Victorian Commission for Children and Young People Updates Child Safe Organisation Guide to Reflect Royal Commission

28 June 2018

Last week the Victorian Commission for Children and Young People (CCYP) released a new version of the Guide for Creating a Child Safe Organisation (the Guide). This 2018 version replaces the previous August 2016 version and has been updated to reflect learnings from the Royal Commission into Institutional Responses to Child Sexual Abuse (Royal Commission) and provides increased guidance for organisations in implementing the Victorian Child Safe Standards.

The Guide increases its focus on overall child safety, rather than just focusing on safety from abuse or harm. In particular the Guide has significantly increased its guidance on creating and maintaining the safety of Aboriginal and Torres Strait Islander (ATSI) children, children from culturally and linguistically diverse backgrounds (CALD children), children with a disability and same-sex attracted, intersex, non-binary and gender diverse children and young people.

The Guide also provides commentary on the Royal Commission’s findings where relevant to provide reasoning for additions to certain areas of the Guide.

This article identifies key additions or changes in the Guide which can be accessed via the CCYP’s website.

New and Expanded Definitions

The Guide has introduced definitions for disability and cultural and linguistic diversity. Disability is given the same meaning as in the Disability Act 2006 (Vic). Cultural and linguistic diversity is defined to refer to the range of different cultural and language groups represented in the population who identify as having cultural or linguistic affiliations. The term acknowledges that diversity may arise from a range of circumstances including place of birth, ancestry or ethnic origin, religion, preferred language or language spoken at home.

The Guide also expands the definitions for physical abuse, sexual abuse, emotional and psychological abuse and neglect to provide more guidance to organisations. Interestingly, the definition of “racial, cultural, religious” abuse has been removed.

Setting the Scene

This section of the Guide has been significantly updated to include:

  • more information about the Royal Commission and Volume 6 of the Final Report: Making institutions safe
  • a wealth of information for organisations on creating and promoting child safety for all children and young people, including new practical suggestions for organisations in implementing the Principle of Inclusion in the Victorian Child Safe Standards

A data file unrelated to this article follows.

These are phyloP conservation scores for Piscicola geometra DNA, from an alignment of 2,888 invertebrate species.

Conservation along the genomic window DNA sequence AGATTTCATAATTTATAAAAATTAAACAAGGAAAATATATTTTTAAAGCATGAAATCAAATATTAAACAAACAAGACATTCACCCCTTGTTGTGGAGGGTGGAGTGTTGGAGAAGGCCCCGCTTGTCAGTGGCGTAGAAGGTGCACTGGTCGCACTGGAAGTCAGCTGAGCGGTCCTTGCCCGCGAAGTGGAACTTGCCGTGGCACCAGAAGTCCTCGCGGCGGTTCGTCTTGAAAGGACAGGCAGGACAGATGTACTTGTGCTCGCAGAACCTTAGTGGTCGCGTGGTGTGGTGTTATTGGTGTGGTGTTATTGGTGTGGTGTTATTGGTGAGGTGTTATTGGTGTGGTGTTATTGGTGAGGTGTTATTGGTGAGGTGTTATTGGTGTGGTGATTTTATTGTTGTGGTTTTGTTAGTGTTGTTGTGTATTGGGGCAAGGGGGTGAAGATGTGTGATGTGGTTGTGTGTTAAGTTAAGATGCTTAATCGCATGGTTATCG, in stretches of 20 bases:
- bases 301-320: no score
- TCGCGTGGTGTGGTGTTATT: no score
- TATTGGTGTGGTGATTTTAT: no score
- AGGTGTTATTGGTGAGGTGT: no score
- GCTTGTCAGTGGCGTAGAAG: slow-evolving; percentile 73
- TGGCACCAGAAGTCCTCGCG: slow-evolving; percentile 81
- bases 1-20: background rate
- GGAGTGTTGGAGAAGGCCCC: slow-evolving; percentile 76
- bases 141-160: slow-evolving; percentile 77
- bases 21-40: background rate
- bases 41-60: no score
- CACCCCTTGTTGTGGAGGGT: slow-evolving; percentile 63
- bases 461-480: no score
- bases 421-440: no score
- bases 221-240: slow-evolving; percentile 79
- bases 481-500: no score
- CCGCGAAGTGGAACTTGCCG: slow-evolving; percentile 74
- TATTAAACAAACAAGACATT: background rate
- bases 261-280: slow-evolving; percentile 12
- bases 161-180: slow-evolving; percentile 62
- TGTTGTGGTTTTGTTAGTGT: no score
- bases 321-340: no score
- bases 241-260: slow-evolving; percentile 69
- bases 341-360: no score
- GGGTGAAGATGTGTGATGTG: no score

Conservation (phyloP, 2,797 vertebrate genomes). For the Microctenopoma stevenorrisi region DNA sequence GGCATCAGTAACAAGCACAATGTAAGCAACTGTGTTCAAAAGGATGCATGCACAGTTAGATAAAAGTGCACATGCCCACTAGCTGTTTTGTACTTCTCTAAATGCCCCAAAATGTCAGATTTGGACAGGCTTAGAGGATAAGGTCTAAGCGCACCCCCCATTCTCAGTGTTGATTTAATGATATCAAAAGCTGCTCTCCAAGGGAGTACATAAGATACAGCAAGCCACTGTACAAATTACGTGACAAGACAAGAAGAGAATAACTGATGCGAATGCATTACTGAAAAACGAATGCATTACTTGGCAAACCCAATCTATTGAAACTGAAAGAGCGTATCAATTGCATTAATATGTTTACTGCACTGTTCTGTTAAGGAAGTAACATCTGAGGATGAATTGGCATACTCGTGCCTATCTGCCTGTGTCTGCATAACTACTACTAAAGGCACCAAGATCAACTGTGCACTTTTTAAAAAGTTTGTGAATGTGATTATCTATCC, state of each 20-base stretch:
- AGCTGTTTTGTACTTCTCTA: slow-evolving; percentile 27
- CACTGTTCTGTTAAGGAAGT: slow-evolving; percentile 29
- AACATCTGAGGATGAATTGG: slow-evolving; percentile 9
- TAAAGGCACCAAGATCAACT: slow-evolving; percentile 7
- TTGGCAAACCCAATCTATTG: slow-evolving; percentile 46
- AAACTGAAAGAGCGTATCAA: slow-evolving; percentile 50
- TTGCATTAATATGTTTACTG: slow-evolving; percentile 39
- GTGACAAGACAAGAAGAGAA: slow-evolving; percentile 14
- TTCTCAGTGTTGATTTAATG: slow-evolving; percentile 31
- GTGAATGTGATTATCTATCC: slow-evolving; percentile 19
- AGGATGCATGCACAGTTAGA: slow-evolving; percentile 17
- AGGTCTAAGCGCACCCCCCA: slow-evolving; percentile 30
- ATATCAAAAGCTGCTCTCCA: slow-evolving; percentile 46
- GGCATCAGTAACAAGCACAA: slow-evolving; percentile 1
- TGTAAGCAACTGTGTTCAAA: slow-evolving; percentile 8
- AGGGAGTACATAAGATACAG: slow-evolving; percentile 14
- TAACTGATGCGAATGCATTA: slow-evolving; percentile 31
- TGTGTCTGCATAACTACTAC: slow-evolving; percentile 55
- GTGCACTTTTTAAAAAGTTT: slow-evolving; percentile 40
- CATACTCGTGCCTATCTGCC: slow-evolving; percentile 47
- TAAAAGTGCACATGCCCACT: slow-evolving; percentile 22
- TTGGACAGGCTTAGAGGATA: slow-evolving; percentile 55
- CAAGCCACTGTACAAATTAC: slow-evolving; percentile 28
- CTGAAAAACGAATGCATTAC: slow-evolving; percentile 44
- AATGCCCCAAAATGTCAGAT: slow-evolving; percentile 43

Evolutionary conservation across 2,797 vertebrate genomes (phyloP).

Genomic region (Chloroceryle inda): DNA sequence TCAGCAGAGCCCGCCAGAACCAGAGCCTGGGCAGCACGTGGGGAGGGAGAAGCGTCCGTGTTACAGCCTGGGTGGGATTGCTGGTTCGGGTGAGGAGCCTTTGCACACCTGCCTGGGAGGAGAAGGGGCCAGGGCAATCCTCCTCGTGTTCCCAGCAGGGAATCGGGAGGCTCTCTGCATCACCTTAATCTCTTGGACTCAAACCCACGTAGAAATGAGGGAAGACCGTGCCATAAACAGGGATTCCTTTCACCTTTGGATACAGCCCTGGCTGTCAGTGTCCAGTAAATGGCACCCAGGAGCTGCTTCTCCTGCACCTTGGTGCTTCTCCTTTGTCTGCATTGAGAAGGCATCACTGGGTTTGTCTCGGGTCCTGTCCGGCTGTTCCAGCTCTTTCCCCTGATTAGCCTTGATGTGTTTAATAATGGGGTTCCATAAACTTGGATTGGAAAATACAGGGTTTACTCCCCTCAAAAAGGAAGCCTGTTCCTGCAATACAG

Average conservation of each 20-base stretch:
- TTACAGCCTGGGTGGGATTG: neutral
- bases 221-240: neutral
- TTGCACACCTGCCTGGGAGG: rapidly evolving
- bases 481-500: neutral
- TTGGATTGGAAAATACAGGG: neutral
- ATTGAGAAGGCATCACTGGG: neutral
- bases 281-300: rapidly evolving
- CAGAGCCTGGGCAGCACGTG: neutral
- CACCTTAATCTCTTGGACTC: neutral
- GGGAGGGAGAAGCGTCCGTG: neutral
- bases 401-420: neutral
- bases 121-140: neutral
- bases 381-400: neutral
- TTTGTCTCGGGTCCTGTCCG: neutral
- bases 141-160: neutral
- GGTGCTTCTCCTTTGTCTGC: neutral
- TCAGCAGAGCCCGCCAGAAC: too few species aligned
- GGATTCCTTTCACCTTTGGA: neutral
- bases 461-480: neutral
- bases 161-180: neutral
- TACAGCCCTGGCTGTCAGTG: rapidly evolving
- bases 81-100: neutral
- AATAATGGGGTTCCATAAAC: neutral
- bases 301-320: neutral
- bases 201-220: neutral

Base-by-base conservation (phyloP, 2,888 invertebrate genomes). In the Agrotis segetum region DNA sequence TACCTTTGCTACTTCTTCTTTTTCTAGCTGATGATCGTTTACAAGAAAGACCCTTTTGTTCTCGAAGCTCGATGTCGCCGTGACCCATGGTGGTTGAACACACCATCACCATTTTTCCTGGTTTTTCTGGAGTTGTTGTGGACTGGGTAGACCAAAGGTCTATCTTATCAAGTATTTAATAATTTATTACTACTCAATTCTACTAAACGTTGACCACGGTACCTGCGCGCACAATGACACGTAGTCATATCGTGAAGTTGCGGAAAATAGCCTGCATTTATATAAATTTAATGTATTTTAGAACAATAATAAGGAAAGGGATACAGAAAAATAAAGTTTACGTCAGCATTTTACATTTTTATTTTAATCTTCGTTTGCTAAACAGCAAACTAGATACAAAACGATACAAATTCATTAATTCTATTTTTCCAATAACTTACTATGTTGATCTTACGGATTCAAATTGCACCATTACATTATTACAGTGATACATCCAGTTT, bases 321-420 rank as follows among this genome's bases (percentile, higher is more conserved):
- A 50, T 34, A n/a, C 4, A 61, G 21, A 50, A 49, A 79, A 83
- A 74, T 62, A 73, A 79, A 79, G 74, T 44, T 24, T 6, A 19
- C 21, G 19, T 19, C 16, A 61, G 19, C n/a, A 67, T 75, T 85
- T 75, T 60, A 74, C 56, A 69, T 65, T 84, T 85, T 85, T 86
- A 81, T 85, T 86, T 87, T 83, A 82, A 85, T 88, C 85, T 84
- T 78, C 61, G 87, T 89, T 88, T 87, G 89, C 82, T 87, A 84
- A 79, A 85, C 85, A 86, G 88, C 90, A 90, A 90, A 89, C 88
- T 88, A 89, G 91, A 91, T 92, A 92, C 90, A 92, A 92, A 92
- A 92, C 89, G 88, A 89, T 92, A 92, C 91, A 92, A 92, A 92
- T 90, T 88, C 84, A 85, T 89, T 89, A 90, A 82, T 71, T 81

• a significant increase in guidance on the safety of same-sex attracted, intersex, non-binary and gender diverse children and young people including practical suggestions for ways organisations can support these children and young people.

Standard 1: Strategies to Embed an Organisational Culture of Child Safety, Through Effective Leadership Arrangements

The key change to this section is the update and relocation of the Child Safe Standards Implementation and Action Plan that was previously found under Standard 1 to Appendix 1.

Standard 2: A Child Safe Policy or Statement of Commitment to Child Safety

The main update to this section is an update to the Sample Child Safe Policy to:

  • reflect the increase in guidance relating to ATSI children, CALD children and children with a disability
  • include a role description for a Child Safety Person
  • include a records management section in the Policy, reflecting the Royal Commission’s five high-level principles for records and record keeping listed in the Final Report’s recommendations
  • include a non-compliance section that outlines potential disciplinary action and investigations that may result from non-compliance.

Standard 3: A Code of Conduct that Establishes Clear Expectations for Appropriate Behaviour with Children

The Guide includes a significant increase in guidance for organisations writing codes of conduct. The Sample Code of Conduct has also been updated to include:

  • an organisation’s commitment to child safety
  • consequences of breaching the Code